Austin said the airlift will continue for as long as possible.
VIDEO: Marines shoot baby at barbed wire wall at Kabul airport amid chaotic evacuations
“We’re going to do our best to get everyone out, every American citizen who wants to get out,” Austin said in the interview. “And we have – we continue to look at different ways – in creative ways – to reach and contact American citizens and help them get into the airfield.” He later said that included non-Americans who qualified for the evacuation, including Afghans who had applied for special immigrant visas.
Austin noted that the U.S. military on Thursday used helicopters to move 169 Americans to the airport from the grounds of a nearby hotel in the capital. This is the only reported case of US forces going beyond the airport to obtain evacuees.
The British military said on Sunday that seven more people were killed in the relentless crushing of crowds outside the airport. The US military took control of the airport for evacuations a week ago as the capital fell to the Taliban. But Taliban forces controlling the streets around the airport and the crowds of people gathered outside in the hope of escaping made passage difficult and dangerous for foreigners and their Afghan allies.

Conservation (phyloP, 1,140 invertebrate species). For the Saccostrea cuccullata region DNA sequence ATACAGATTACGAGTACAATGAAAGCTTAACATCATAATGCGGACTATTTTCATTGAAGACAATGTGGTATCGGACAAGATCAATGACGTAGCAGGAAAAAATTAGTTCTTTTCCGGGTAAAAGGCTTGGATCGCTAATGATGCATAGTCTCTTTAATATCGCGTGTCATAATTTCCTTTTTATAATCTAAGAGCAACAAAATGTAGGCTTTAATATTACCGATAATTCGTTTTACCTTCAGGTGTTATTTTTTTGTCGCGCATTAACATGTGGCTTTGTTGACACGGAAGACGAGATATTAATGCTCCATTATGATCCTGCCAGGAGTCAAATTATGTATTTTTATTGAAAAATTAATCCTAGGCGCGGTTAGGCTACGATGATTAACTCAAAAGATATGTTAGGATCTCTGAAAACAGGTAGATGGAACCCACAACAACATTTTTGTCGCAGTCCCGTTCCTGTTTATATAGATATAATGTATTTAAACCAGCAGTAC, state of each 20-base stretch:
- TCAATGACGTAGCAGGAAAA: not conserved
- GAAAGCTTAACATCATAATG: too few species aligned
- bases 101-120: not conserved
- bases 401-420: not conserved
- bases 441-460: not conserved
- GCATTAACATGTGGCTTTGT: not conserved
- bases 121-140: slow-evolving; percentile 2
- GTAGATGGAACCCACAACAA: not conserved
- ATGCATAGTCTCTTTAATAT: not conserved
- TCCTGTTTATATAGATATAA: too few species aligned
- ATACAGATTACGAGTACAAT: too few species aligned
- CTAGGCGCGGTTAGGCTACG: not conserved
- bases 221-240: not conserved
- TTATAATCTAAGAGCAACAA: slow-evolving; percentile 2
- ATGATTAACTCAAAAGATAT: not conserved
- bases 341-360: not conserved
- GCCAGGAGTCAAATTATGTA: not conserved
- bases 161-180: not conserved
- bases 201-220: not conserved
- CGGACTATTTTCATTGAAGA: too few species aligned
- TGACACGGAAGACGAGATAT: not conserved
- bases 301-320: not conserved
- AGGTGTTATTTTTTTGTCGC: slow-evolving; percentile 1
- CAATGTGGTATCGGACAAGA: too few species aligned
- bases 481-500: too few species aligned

Republicans in Congress have stepped up their criticism of Biden’s response. “If the Taliban say Americans can travel safely to the airport, then there is no better way to make sure they arrive safely at the airport than by using our army to escort them “, GOP Sen. Joni Ernst of Iowa, an army veteran, told ABC’s “This Week.”
Ryan Crocker, who served as US ambassador to Afghanistan under Presidents George W, Bush and Barack Obama, told CBS’s “Face the Nation” that Biden’s handling of the pullout was “catastrophic” and had triggered a ” world crisis”.
A central problem in the evacuation operation is the treatment of evacuees once they reach other countries in the region and in Europe. These temporary stations, notably in Qatar, Bahrain and Germany, sometimes reach their maximum capacity, although new sites are made available, notably in Spain.
In an attempt to mitigate this and free up military planes for missions from Kabul, the Pentagon activated the civilian reserve air fleet on Sunday. The Defense Department said 18 planes from American Airlines, Atlas Air, Delta Air Lines, Omni Air, Hawaii Airlines and United Airlines would be directed to transport evacuees from intermediate stations. Airlines will not fly to Afghanistan. The six participating airlines have agreed to help for just under two weeks, roughly coinciding with the currently scheduled duration of the airlift, which is due to end on August 31.
The civilian airline reserve system was last activated in 2003 for the Iraq war. Commercial airliners will retain their civilian status, but the Army’s Air Mobility Command will control flights.
Associated Press editors Lolita C. Baldor, Ellen Knickmeyer, Hope Yen, and Matthew Lee contributed to this report.